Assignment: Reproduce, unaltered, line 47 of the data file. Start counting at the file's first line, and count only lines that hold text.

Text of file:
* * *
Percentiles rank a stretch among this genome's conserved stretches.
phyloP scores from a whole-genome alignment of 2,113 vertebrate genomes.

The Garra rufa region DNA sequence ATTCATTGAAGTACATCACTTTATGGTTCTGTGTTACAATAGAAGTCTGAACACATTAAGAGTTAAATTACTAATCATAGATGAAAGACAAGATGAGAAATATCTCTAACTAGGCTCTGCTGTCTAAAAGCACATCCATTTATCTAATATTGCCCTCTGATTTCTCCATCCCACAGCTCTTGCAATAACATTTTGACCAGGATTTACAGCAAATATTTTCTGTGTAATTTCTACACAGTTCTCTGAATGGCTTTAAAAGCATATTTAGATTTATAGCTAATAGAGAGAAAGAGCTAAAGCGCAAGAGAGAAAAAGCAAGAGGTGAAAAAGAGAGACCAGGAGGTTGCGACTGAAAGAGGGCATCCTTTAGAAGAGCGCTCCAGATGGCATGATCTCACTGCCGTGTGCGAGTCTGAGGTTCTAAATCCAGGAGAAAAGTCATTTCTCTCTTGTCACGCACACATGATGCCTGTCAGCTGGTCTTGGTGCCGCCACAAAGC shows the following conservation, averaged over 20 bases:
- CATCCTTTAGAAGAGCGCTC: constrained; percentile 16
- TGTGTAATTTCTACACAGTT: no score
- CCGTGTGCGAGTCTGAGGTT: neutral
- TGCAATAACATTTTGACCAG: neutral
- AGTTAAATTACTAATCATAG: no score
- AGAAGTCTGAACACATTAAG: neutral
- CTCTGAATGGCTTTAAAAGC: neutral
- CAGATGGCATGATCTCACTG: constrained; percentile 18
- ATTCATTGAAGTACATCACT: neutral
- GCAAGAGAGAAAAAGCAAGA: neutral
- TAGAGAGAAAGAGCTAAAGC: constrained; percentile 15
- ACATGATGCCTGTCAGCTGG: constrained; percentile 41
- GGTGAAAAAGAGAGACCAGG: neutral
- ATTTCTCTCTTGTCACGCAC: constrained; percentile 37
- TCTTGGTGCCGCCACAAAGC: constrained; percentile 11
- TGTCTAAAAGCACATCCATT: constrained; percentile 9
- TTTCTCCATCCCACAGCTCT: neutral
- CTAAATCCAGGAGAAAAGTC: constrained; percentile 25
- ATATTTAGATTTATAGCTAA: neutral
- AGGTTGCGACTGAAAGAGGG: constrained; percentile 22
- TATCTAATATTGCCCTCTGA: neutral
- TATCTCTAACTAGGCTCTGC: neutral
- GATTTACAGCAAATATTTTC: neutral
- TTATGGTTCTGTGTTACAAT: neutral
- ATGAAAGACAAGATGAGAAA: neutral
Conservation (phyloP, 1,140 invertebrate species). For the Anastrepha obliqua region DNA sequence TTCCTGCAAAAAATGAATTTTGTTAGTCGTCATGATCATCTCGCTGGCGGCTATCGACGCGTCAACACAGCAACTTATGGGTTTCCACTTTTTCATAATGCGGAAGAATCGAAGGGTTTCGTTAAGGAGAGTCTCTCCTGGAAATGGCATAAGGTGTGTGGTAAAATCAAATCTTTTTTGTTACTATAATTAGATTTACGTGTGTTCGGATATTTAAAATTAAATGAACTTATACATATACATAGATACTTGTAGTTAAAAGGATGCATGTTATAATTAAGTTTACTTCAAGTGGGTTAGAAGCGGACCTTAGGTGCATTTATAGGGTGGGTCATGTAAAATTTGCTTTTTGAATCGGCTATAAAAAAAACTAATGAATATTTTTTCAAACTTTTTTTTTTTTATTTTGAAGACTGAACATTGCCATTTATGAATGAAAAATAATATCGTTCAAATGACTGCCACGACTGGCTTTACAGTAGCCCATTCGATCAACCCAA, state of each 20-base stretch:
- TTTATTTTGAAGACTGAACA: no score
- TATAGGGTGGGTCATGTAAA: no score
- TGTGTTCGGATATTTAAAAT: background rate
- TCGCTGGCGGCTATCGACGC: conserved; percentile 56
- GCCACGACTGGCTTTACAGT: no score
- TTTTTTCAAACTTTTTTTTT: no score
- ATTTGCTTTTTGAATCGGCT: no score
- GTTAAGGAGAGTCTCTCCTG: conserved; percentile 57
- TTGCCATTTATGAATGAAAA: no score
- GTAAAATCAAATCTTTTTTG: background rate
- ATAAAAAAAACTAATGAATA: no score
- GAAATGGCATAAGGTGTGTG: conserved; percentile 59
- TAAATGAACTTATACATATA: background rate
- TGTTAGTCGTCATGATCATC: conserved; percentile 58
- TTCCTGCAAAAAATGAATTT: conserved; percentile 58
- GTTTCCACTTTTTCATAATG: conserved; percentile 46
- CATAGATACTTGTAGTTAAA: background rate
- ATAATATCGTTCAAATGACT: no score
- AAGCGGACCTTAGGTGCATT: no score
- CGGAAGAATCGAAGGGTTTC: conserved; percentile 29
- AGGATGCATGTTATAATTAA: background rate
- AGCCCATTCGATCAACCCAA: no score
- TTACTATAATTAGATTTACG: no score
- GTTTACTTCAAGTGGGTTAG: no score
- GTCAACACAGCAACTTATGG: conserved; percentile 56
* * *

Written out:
- ATAATATCGTTCAAATGACT: no score